Although theCarson case dealt, specifically, with a dependent incorrigible, it is clear that the jurisdiction of a juvenile court over a delinquent child3/ is derived from precisely the [[Orig. Op. Page 5]] same source as is its jurisdiction over a dependent child. See, RCW 13.04.095,supra. Thus, althoughCarson by its terms dealt with a dependent incorrigible, the decision is equally applicable to the question of jurisdiction over and custody of delinquent children.
Likewise, although the case dealt, specifically, with juvenile court jurisdiction, it is equally clear that departmental authority over a juvenile derives from such court jurisdiction and the accompanying juvenile court order of commitment. To conclude otherwise would be to read the decision of the supreme court as resulting in an absurdity ‑ meaning that a juvenile properly committed before age 18 could be held by the department even after attaining that age but that no judicial authority could compel his or her return to custody should he or she run away from the institution where confined or simply refuse to return from furlough as in the case of Ms. Carson herself.
There remains only to be considered the impact of certain legislation which was enacted following our receipt of your opinion request. By its enactment of § 1, chapter 170, Laws of 1975, 1st Ex. Sess. (House Bill No. 763), which became effective on June 4, 1975, when signed by the governor,4/ the legislature has now provided as follows:
"In no case shall a delinquent juvenile be committed by the juvenile court to the department of social and health services for placement in a juvenile correctional institution beyond the child's twenty-first birthday. A delinquent juvenile shall be under the jurisdiction of the juvenile court or the authority of the department of social and health services beyond the child's eighteenth birthday only if the juvenile court has, prior to the juvenile's eighteenth birthday, found the juvenile to be delinquent and has extended the jurisdiction beyond the child's eighteenth birthday by written order setting forth its reasons therefor.
"In no event shall the juvenile court have [[Orig. Op. Page 6]] authority to extend jurisdiction over any delinquent juvenile beyond the juvenile's twenty-first birthday."
By its own terms, however, this new statute only purports to deal with delinquent juveniles (including those in the custody of the department of social and health services) who, as of its effective date, had not yet reached the age of 18. Members of this class of juveniles appear now to be subject to the possibility of either an initial or a further court order extending departmental authority over them until the age of 21.5/ On the other hand, the statute does not appear to have any application to those persons in the custody of the department as delinquent children who were already 18 when it went into effect.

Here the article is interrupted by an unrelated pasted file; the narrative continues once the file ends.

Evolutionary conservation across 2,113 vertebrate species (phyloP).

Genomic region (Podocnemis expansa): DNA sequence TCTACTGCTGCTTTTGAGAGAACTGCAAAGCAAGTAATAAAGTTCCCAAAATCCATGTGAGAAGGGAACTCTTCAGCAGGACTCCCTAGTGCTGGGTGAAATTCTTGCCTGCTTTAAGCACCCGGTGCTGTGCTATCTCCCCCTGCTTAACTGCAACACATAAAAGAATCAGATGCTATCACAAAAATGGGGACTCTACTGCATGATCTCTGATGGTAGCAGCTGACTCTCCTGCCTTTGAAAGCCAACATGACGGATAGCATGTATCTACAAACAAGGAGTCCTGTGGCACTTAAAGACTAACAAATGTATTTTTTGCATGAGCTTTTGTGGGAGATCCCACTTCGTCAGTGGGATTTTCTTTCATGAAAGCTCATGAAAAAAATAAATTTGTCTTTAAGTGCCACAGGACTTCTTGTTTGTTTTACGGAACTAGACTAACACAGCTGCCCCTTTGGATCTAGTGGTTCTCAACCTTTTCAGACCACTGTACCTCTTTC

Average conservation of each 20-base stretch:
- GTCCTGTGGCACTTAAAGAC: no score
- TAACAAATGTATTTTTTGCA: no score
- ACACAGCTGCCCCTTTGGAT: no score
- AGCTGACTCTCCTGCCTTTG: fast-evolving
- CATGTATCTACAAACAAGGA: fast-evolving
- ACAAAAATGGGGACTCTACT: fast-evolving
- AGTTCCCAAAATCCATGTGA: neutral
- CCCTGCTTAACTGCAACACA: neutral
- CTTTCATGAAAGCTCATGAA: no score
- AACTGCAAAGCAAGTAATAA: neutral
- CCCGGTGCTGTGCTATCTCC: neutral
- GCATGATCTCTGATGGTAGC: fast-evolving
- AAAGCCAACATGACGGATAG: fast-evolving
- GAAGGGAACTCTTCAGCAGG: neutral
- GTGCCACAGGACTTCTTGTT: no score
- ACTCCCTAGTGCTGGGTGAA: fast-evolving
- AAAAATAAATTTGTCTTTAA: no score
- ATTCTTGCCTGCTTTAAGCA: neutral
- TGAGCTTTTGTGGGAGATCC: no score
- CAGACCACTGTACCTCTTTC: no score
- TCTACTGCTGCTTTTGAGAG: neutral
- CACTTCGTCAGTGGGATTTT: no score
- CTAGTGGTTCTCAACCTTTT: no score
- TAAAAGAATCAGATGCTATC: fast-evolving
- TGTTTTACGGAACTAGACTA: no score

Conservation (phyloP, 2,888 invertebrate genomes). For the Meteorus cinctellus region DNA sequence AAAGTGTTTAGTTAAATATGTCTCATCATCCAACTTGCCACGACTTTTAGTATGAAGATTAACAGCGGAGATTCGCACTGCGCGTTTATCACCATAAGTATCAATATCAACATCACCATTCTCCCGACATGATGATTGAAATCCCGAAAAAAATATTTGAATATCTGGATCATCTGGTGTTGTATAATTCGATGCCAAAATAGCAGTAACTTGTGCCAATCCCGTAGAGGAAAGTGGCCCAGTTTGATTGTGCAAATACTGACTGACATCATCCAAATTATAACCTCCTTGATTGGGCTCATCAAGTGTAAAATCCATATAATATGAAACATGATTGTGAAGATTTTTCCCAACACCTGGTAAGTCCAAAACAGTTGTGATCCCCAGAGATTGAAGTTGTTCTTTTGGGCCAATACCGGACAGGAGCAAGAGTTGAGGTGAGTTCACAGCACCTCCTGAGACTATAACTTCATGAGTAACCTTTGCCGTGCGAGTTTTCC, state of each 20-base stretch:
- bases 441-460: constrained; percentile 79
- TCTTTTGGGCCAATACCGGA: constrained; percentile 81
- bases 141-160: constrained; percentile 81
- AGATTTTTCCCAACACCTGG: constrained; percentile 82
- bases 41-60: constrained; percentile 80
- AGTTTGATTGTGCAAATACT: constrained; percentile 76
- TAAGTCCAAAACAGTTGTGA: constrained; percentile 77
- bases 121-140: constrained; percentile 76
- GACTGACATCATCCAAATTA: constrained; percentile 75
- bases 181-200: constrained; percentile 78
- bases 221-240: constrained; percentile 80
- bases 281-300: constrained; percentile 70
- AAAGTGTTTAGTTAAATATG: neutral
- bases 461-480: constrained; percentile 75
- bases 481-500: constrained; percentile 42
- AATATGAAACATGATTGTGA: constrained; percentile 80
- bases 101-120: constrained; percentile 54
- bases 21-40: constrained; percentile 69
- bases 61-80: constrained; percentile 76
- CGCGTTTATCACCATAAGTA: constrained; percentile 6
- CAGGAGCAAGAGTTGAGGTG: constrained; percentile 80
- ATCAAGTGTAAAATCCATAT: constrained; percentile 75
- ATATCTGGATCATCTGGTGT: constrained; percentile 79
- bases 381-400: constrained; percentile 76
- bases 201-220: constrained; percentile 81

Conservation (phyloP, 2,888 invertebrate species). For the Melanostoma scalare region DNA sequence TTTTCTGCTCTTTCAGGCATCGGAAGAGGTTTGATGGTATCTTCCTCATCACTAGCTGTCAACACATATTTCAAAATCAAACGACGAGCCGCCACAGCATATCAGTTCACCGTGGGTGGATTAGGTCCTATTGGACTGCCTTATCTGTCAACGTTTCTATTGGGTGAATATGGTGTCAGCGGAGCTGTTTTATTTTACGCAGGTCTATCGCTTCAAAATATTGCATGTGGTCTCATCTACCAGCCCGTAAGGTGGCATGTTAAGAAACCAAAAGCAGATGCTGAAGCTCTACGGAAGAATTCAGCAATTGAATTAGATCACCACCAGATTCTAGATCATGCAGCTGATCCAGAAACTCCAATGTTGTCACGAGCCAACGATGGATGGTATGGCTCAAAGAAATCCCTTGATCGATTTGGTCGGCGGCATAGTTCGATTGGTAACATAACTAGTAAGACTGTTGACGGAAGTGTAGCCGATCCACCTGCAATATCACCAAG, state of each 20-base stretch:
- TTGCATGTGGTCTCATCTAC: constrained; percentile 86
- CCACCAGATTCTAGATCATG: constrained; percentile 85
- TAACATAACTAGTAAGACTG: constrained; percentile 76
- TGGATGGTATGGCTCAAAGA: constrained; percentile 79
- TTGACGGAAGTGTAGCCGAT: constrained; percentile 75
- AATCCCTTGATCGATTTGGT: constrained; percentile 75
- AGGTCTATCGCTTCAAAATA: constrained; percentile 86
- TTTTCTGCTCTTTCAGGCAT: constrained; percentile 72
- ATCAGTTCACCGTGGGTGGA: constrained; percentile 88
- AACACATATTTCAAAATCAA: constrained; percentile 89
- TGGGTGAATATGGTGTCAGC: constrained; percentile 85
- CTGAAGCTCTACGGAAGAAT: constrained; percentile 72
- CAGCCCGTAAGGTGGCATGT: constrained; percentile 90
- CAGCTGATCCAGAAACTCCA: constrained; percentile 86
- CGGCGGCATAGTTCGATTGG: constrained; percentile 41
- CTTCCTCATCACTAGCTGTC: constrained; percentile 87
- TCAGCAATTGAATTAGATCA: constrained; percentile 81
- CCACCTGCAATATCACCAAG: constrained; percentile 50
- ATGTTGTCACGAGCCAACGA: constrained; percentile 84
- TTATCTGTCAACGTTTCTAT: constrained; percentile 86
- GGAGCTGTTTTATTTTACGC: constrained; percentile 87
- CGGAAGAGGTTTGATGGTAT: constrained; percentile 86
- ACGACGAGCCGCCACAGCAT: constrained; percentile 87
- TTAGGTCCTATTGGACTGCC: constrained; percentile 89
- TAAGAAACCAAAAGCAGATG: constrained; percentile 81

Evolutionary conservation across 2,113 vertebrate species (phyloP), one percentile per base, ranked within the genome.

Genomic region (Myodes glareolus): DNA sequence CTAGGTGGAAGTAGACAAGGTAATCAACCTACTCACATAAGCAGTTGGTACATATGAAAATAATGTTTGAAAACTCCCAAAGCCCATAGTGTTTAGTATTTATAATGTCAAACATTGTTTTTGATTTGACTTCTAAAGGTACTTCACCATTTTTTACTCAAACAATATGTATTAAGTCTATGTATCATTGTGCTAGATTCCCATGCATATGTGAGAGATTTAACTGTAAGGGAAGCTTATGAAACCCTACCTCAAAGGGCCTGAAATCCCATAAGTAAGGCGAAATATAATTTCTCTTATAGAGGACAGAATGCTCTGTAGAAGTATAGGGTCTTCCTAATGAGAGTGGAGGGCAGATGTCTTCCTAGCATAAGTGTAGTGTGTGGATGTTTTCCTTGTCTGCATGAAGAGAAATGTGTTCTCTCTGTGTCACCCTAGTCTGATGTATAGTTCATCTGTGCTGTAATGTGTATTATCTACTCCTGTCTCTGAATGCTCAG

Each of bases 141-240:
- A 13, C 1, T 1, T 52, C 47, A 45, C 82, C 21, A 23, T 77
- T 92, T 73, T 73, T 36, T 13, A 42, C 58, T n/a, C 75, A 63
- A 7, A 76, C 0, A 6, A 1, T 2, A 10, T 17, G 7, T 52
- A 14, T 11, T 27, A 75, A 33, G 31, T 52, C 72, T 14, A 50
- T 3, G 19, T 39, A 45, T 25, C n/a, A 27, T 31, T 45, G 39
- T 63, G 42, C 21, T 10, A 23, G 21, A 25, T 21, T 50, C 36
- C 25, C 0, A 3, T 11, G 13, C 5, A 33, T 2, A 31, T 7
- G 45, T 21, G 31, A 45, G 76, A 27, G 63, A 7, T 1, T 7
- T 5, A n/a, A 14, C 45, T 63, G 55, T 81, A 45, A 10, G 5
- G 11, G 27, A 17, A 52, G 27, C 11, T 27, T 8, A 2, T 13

Therefore, in summary, our answer to your question is as follows: Except where covered by a juvenile court order under § 1, chapter 170, Laws of 1975, 1st Ex. Sess., in the case of a juvenile in the custody of the department of social and health services who was not yet 18 when that law became effective, a juvenile who has been adjudged to be a delinquent child under RCW 13.04.010, et seq., and has therefore been committed by the juvenile court under RCW 13.04.095, may not, in view of In re Carson,supra, continue to be held in custody solely on that basis after attaining the age of 18 years.
[[Orig. Op. Page 7]]
We trust that the foregoing will be of some assistance to you.
Very truly yours,
THOMAS W. HAYTON
Assistant Attorney General
*** FOOTNOTES ***
1/"For the purpose of this chapter the words 'dependent child' shall mean any child under the age of eighteen years:
". . .
"(7) Who is incorrigible; that is, who is beyond the control and power of his parents, guardian, or custodian by reason of the conduct or nature of said child; . . ."
2/"Any boy or girl between the ages of eight and eighteen years who has been found delinquent by the juvenile court may be committed by the juvenile court to the department of institutions, for institutional placement in such reception diagnostic center, or other juvenile correctional facility under the supervision of the department of institutions as shall be designated by the director of the department of institutions: . . ."
3/RCW 13.04.010 defines this term as follows:
"The words 'delinquent child' mean any child under the age of eighteen years who violates any law of this state, or any ordinance of any town, city, or county of this state defining a crime or who has violated any federal law or law of another state defining a crime, and whose case has been referred to the juvenile court by any jurisdiction whatsoever."
4/Accord, the emergency clause appearing in § 2.
5/Though it is beyond the scope of this opinion to delve into the procedural problems which might be involved in obtaining the kind of order thus contemplated, the department may choose to advise the appropriate county prosecuting attorney and the committing juvenile court of persons in its custody as delinquents who are still under the age of 18 together with its recommendations as to the desirability of extending departmental custody beyond such age.